DONNA: That’s something not taught in schools, whether that’s intuition or whether we call it a gut instinct, we’re not taught that.

GANGAJI: I think intuition and gut instincts can be wrong, too. Because then we flip onto the other side of that. And if I feel it, if I think it, then it must be so. So then, there’s a humbling of that. We see that everything, where we are located, is subject to mistake. But, there is something inseparable from the successes or the failures of our gut instincts or intuition, that is at peace and free already. It is already who you are.

DONNA: Well Gangaji, once again, I want to thank you for sharing your time with us today.

GANGAJI: Oh, you’re a delight!

DONNA: Thank you! So are you! I’ve enjoyed our time together, immensely.

Source: AWAKEN

The Path of the Divine Feminine – Igor Kufayev

Published on 23 Jun 2018

In this discourse, spiritual teacher, Igor Kufayev sheds light on the theme of the Divine Feminine, the path of energetic transformation of Consciousness.

Wisdom Rising: Journey into the Mandala of the Empowered Feminine by Lama Tsultrim Allione (Author)

Through her own story of loss and spiritual seeking, paired with mandala meditations and rituals, bestselling author of Feeding Your Demons Lama Tsultrium Allione teaches you how to embody the enlightened, fierce power of the sacred feminine—the tantric dakinis.

Ordained as one of the first American Buddhist nuns and recognized as an incarnation of the Mother of Tibetan Buddhism, Lama Tsultrim has a unique perspective on female strength and enlightenment. In Wisdom Rising, she shares from a deep trove of personal experiences as well as decades of knowledge as one of the preeminent teachers of the mandala of the five dakinis.

Dakinis are a type of Buddhist female spirit comprised of five families, each with a set of unique qualities, as well as an encumbered pattern or emotional block that gets in the way of your true brilliance: Buddha dakini—ignorance to the all-encompassing wisdom; Vajra dakini—anger to the mirror-like wisdom; Ratna dakini—pride to the wisdom of equanimity; Padma dakini—craving to the wisdom of discernment; Karma dakini—envy to the all-accomplishing wisdom.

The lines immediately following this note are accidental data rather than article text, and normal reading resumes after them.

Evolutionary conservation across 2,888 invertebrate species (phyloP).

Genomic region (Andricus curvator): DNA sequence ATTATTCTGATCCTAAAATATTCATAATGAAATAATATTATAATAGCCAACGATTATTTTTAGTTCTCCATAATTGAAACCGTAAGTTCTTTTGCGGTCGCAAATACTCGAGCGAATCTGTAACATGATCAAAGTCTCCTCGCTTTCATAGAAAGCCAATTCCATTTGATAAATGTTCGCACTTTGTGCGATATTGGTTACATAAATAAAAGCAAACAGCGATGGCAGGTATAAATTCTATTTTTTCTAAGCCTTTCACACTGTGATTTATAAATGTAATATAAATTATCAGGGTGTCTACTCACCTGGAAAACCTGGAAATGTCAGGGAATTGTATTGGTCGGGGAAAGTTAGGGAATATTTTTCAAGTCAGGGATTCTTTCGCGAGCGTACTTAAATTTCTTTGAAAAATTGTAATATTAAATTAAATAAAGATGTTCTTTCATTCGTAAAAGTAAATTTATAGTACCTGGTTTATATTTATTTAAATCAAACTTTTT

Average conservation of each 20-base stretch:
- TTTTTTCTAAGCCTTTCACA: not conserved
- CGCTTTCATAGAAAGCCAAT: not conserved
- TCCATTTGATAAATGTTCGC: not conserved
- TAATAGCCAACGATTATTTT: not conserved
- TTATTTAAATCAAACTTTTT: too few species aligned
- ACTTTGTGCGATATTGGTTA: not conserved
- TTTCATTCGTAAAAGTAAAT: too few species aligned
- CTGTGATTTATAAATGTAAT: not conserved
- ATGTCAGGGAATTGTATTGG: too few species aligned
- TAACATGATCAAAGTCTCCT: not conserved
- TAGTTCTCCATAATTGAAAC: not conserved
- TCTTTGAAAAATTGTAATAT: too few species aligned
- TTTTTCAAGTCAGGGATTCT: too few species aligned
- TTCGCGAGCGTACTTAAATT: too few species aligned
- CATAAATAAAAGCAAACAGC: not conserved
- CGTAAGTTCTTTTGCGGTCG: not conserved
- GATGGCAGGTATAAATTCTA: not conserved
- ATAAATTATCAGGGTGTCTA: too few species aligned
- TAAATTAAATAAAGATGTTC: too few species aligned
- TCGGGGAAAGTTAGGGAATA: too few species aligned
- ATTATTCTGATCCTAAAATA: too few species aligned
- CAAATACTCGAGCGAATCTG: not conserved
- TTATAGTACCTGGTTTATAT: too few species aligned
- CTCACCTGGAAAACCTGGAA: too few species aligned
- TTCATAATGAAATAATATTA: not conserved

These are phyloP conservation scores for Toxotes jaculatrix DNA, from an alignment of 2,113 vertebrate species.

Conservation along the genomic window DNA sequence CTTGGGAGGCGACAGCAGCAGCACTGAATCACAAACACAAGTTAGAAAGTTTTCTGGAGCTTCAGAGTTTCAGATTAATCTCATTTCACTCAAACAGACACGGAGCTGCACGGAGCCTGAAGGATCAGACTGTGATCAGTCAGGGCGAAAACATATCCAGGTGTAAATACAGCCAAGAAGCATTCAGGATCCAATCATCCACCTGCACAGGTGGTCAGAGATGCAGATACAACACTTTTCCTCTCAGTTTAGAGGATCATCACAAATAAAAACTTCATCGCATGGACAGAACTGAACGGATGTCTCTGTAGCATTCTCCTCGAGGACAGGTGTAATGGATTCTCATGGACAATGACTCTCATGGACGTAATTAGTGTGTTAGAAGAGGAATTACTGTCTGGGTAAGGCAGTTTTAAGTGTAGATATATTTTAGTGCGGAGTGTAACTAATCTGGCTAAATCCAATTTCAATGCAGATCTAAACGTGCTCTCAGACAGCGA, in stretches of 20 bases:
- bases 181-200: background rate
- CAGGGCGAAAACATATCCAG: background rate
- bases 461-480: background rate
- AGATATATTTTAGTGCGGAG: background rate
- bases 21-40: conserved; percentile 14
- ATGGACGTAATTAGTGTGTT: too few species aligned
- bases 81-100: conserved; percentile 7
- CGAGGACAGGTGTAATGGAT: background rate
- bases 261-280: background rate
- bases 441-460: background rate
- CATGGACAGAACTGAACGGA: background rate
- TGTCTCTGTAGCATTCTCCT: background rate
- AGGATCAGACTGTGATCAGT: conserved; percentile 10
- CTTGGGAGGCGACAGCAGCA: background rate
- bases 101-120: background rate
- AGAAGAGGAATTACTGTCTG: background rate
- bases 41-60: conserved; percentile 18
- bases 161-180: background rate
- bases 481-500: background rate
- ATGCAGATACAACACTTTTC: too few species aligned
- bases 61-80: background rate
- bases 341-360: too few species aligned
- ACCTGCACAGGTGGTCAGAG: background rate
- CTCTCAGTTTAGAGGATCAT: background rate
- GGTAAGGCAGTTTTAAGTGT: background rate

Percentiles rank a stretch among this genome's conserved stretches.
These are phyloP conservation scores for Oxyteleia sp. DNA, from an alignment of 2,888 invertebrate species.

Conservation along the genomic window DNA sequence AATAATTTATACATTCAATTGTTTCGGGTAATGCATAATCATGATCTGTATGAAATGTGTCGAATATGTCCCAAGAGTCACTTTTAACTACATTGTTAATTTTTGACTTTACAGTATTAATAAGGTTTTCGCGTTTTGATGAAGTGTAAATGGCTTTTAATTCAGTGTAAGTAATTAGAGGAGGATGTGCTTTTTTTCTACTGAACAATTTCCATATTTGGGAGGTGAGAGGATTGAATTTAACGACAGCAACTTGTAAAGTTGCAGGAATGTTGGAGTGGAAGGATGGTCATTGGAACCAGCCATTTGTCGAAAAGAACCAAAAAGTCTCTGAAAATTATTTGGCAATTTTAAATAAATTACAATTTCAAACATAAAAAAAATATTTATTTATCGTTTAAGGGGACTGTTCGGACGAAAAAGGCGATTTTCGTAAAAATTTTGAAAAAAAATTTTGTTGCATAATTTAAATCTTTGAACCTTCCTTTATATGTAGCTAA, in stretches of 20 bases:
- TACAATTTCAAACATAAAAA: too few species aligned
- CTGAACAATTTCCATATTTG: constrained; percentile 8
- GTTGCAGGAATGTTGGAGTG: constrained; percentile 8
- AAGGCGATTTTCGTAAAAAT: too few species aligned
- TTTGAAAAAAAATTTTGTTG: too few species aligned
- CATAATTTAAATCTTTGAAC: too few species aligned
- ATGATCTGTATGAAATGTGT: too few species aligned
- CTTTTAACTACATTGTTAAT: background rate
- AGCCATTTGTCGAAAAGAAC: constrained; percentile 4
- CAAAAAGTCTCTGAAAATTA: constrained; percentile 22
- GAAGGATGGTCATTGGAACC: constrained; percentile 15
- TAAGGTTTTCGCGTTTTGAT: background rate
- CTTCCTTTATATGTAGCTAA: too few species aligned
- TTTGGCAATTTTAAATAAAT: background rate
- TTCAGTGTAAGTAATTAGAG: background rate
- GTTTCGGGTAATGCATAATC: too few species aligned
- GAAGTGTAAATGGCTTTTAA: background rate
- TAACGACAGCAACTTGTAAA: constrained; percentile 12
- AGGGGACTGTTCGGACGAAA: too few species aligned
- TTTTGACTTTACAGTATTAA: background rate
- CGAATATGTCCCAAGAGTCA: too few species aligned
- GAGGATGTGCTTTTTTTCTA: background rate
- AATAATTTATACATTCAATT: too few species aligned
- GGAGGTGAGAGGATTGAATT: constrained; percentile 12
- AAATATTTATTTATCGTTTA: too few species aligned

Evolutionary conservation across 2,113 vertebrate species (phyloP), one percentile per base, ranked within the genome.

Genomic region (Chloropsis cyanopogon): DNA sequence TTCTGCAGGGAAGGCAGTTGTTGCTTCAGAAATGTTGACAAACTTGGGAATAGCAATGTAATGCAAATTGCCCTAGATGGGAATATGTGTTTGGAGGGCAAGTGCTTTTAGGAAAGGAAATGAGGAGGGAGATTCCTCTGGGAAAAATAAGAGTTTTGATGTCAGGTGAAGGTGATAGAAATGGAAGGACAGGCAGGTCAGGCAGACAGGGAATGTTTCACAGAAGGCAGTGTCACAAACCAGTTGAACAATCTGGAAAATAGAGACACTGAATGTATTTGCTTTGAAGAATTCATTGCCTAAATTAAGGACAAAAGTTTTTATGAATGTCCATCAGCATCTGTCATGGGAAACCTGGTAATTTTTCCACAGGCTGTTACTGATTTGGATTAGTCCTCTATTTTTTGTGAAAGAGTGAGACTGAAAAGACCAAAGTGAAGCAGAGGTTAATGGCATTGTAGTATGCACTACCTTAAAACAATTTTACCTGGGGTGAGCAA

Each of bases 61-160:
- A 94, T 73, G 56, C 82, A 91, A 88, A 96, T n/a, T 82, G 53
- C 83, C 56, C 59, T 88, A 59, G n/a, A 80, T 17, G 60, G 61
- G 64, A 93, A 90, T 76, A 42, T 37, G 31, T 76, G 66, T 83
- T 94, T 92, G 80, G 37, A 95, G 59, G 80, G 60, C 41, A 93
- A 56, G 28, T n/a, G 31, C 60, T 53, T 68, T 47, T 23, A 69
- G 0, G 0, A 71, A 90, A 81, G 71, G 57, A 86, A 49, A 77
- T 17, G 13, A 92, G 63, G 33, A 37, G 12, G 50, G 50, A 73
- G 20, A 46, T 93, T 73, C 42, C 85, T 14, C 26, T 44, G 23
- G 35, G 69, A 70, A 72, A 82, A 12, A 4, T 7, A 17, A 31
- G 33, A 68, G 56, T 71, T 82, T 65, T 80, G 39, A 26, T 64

As a Buddhist nun, Lama Tsultrim yearned to become a mother, ultimately renouncing her vows so she could marry and have a child. When she subsequently lost her first child to SIDS, she was overcome with grief and unsure of where to turn for guidance. She once against found courage through Buddhist female role models and meditations, and, using the mandala of the dakinis, she transformed her pain into faith.

Tantric Buddhism developed the mandala as a mediational tool for transformation—a map for integration and wholeness. And through the mandala of the five dakinis, we learn how to embrace the fierce feminine energy of the dakinis. Rather than trying to remove or repress their patterns in our lives, you will instead discover how to transform them into wisdom through meditation, sound, visualization, and other practices. Both practical and inspiring, Wisdom Rising guides you to explore an ancient yet accessible path to enlightenment.

Lama Tsultrim Allione

Lama Tsultrim Allione is founder and resident lama of Tara Mandala, located outside Boulder, Colorado. She is author of Women of Wisdom and Feeding Your Demons. Born in New England to an academic/publishing family, she traveled to India in her late teens and at the age of twenty-two, was the first western woman to be ordained as a Buddhist nun. After living in the Himalayan region for several years she returned her vows and became the mother of three, while continuing to study and practice Buddhism. She has been awarded the international “Outstanding Woman in Buddhism” by a panel of distinguished scholars and practitioners in Bangkok, Thailand.

Talk by Lama Tsultrim Allione at Stanford University

“Dakini Wisdom: Tracing the Emergence of the Feminine Principle and the Role of Women in Buddhism”